Depending on how you look at it -- which probably depends on whether you're a long, a short, or a sideline observer -- the wackiness that's gone on among Chinese stocks of late may be hilarious or downright scary.

At first, it seemed like the problems were confined to smaller companies, like A-Power Energy (Nasdaq: APWR) and Puda Coal (Nasdaq: PUDA), that had entered the U.S. market through reverse mergers or blank-check companies. But then Longtop Financial (NYSE: LFT) was caught up in serious fraud allegations and Sino-Forest wasn't far behind. Even companies like Renren (Nasdaq: RENN), which hasn't been caught up in fraud drama, have given investors reason to think twice.

The U.S. Public Company Accounting Oversight Board and the SEC are set to send a delegation to China to hopefully figure some way to improve the oversight of China-based auditors. This could be good news both for investors who want to invest in China and for Chinese companies, like Baidu (Nasdaq: BIDU), that appear to be fully on the up-and-up.

But nobody knows how long it will really take to clean up the situation and, in the meantime, we seem to be heading further down the rabbit hole every day. With that in mind, here are some (tongue-in-cheek) red flags for investors to look out for when considering Chinese companies.

10. No auditor. In the wake of accounting irregularities, the auditors of many Chinese companies have cut ties. I have to imagine it's pretty self-evident why you wouldn't want to invest in such a company.

9. Little-known auditor. If you're having trouble trusting the numbers at a Chinese company, perhaps it's exacerbated by the fact that you've never heard of the company's auditor. Second-tier audit firms like BDO, RSM, Crowe Howarth, and Grant Thornton may not inspire the same confidence as the better-known "Big Four" auditors.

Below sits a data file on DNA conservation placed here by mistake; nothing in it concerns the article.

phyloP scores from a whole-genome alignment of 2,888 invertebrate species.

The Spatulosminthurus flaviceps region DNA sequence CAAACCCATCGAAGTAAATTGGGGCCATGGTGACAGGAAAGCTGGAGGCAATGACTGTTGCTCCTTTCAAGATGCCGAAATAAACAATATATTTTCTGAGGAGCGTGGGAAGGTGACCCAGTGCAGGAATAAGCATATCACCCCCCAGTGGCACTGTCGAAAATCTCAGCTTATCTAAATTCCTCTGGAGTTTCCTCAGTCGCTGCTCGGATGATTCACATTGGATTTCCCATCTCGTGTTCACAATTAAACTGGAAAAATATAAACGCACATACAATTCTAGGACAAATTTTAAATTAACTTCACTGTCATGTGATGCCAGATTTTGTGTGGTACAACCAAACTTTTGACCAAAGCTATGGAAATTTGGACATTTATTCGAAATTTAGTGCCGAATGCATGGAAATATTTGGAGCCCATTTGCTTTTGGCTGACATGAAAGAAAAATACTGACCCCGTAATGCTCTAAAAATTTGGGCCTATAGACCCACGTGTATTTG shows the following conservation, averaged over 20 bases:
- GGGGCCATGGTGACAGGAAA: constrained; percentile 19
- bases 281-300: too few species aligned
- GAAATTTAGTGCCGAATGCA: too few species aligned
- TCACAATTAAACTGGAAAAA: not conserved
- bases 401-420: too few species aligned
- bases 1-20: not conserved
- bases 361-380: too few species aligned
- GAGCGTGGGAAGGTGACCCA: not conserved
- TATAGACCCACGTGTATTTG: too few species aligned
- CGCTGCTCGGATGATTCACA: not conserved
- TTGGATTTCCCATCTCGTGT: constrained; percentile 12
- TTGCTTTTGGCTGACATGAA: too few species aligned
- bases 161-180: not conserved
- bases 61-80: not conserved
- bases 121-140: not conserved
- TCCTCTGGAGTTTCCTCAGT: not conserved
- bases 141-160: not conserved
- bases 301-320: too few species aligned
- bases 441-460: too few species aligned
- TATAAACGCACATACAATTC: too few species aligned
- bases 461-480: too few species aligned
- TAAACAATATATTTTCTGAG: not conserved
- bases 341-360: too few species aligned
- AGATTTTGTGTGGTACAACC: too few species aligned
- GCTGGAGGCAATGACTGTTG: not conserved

8. Well-known auditor. Think you're safe if it's a well-known name auditing the company? Think again. Deloitte Touche Tohmatsu was the auditor of China MediaExpress (OTC: CCME) and Longtop, Ernst & Young Hua Ming was the auditor at China Agritech, and KPMG was at China Integrated Energy (OTC: CBEH). Although a well-known auditor is the most you can hope for, it's still not a guarantee that all is well.

7. "China" is in the company's name. A preponderance of companies that have gone under have been named "China Something-or-Other." Has that been a scammer marketing tactic to attract China-obsessed investors? You tell me -- the dishonor roll includes China MediaExpress, China-Biotics, China Agritech, China Integrated Energy, and China Sky One Medical (Nasdaq: CSKI). Of course, perhaps "China" just rolls off the tongue better and that's why we don't have United States McDonald's or America Google.

6. CFO turnover. Many of the most questionable companies have had rapid turnover in their chief financial officer position. This could play right into the hands of fraudsters, since a CFO who's been at the company for less than a year may not have had the time to dig in and find irregularities.